2 - The Michigan Daily - Wednesday, February 6, 2002
Congress issues subpo
WASHINGTON (AP) - Congress dug forcefully
into the Enron debacle yesterday with a second sub-
poena for Kenneth Lay, the former chairman of the
energy trading firm, and a sympathetic hearing for a
laid-off employee whose retirement sayings all but dis-
appeared when the company failed.
"This should not and cannot ever happen again in
America," said Deborah Perrotta, who tearfully told
lawmakers she lost $40,000 from her retirement
account when Enron's stock price plummeted last fall.
On a day in which hearings spilled across Capitol
Hill, lawmakers pummelled the head of Arthur Ander-
sen, Enron's former accounting firm, for its handling of
the energy firm's books. "At the end of the day we do
not cause companies to fail," said Joseph Berardino,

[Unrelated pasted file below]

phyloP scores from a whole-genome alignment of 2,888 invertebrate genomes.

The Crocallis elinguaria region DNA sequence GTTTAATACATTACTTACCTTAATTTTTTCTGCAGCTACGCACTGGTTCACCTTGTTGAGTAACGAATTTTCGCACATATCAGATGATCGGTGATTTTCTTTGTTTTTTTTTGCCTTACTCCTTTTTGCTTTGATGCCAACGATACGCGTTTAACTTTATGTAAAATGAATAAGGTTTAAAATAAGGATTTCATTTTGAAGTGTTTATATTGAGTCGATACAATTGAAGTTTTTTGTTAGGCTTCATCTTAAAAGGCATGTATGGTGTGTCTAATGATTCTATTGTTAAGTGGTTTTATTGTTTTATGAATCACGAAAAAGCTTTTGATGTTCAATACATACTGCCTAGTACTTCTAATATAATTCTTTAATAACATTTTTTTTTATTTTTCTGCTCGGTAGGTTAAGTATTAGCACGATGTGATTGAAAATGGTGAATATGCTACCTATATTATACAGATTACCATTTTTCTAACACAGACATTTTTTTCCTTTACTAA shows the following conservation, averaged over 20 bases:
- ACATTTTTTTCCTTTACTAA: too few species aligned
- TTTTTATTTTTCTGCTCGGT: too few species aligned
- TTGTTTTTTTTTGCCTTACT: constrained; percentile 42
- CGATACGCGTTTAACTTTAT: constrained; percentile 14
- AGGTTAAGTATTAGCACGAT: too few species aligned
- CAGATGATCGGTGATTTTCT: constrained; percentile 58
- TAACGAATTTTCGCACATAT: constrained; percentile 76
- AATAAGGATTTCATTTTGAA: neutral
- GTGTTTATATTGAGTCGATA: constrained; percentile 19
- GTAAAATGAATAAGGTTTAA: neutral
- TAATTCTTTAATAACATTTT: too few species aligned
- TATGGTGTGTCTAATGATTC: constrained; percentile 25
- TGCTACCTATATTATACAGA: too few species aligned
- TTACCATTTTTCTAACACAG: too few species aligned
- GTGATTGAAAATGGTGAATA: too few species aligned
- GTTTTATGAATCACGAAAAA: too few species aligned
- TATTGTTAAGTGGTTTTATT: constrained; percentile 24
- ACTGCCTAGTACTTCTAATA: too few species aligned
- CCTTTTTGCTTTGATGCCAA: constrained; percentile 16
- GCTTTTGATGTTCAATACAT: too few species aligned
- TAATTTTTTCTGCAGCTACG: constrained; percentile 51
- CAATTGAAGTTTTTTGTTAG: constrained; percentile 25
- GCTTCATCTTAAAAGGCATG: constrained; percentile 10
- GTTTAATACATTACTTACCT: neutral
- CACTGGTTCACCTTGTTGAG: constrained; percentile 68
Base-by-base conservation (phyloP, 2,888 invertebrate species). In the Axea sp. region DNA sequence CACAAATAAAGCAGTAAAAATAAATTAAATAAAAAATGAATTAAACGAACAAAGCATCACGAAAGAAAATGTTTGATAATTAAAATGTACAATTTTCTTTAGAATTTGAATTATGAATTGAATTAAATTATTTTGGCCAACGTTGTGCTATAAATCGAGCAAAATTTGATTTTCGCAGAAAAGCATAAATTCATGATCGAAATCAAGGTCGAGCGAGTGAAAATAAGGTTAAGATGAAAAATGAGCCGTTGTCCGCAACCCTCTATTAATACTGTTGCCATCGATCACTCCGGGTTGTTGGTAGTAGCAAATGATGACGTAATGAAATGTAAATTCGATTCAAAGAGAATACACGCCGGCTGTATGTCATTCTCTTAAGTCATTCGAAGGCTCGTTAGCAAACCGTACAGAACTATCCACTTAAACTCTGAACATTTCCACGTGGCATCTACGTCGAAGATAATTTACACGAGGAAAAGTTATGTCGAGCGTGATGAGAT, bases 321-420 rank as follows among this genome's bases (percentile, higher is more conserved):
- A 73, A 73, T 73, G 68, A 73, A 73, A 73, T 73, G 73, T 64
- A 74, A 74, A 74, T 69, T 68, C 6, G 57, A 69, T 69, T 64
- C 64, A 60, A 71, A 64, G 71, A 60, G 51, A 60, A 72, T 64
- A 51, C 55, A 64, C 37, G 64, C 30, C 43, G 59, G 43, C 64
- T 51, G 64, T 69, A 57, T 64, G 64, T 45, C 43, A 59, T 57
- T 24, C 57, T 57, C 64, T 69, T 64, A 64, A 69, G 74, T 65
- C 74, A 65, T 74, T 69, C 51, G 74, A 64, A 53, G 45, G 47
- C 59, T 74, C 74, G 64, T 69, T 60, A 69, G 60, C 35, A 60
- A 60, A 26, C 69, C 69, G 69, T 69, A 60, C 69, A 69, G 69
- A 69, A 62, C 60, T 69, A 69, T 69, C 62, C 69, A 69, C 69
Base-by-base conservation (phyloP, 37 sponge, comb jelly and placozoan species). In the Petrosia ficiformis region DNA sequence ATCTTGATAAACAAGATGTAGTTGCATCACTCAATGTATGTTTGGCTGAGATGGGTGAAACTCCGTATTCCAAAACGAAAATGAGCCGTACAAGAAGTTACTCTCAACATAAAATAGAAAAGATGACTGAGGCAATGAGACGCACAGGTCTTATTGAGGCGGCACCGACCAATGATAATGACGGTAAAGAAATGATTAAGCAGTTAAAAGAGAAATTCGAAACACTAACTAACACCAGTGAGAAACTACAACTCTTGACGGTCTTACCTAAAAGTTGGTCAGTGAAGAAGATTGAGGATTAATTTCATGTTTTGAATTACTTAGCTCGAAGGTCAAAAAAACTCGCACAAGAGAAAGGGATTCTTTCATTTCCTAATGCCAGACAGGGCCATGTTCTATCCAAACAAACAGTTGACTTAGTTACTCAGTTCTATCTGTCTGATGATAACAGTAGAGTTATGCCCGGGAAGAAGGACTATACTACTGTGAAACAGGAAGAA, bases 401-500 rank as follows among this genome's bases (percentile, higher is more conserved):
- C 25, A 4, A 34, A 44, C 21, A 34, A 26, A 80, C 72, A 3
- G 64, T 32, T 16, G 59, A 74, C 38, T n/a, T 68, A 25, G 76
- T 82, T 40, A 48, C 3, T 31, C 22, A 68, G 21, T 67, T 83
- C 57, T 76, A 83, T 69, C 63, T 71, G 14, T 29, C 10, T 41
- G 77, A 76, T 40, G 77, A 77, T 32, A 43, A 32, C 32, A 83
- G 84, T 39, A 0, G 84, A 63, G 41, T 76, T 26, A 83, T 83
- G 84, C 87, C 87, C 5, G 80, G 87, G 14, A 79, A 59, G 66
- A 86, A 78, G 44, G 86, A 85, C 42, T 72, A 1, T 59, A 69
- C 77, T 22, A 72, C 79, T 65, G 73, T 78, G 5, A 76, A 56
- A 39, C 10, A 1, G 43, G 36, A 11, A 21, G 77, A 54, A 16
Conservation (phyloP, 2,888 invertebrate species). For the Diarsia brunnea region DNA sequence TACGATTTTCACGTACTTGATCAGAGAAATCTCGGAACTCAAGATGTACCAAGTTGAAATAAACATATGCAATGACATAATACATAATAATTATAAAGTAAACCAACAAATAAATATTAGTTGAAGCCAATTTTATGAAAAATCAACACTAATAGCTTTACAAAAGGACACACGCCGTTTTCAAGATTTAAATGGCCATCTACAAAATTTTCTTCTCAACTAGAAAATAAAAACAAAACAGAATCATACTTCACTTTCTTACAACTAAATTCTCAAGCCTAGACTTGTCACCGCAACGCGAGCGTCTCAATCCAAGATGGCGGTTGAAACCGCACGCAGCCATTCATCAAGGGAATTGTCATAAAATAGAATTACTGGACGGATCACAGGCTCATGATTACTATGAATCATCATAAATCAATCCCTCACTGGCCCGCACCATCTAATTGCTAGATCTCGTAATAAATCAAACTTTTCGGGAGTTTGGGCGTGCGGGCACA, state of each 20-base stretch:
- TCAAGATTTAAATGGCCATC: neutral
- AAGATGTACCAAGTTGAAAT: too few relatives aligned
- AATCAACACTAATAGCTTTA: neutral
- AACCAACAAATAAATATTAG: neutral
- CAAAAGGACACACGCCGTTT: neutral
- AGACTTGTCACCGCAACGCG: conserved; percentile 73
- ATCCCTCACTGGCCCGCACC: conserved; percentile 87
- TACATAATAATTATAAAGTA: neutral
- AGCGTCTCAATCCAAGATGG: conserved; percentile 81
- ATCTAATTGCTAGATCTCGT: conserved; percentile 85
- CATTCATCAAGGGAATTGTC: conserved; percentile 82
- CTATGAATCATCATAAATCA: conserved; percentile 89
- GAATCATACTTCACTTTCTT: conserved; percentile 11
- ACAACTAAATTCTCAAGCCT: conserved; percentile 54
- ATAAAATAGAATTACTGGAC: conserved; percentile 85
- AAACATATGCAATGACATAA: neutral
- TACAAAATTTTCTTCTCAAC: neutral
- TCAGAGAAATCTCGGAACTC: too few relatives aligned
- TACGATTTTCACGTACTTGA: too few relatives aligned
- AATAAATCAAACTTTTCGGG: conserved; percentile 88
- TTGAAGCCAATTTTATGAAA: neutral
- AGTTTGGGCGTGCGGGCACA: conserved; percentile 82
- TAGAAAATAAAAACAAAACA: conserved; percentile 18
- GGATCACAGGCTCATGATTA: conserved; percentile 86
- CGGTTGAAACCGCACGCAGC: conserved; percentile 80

chief executive officer of Andersen Worldwide.
The vote was unanimous in the Senate Commerce
Committee to compel Lay's appearance on Feb. 12.
"We have no choice," said Sen. Byron Dorgan ,(D-
N.D.), one day after Lay scrubbed a voluntary appear-
Lawmakers predicted Lay would invoke his Fifth
ena to ay
Amendment right against self-incrimination when he
Lay's attorney, Earl Silbert, said he had already
accepted a subpoena from a second congressional
panel seeking testimony, this one in the House. The
lawyer said any suggestion that Lay was "making him-
self scarce" is "absolute nonsense. He's in Houston
with his family."
Congress aside, the Justice Department and Securi-
ties and Exchange Commission are investigating the
NEWS IN BRIEF
KARACHI, Pakistan (AP) -
Authorities know the identity of reporter
Daniel Pearl's kidnappers and are "very
close to resolving the case," a top police
official said yesterday. Sources said
three men had been arrested for sending
last week's e-mails that contained pho-
tographs of Pearl.
Mukhtar Ahmed Sheikh, in charge of
police here in Sindh province, refused to
say who was behind the kidnapping.
Pearl, 38, was last seen Jan. 23 on his
way to meet a Muslim fundamentalist
contact at a Karachi restaurant.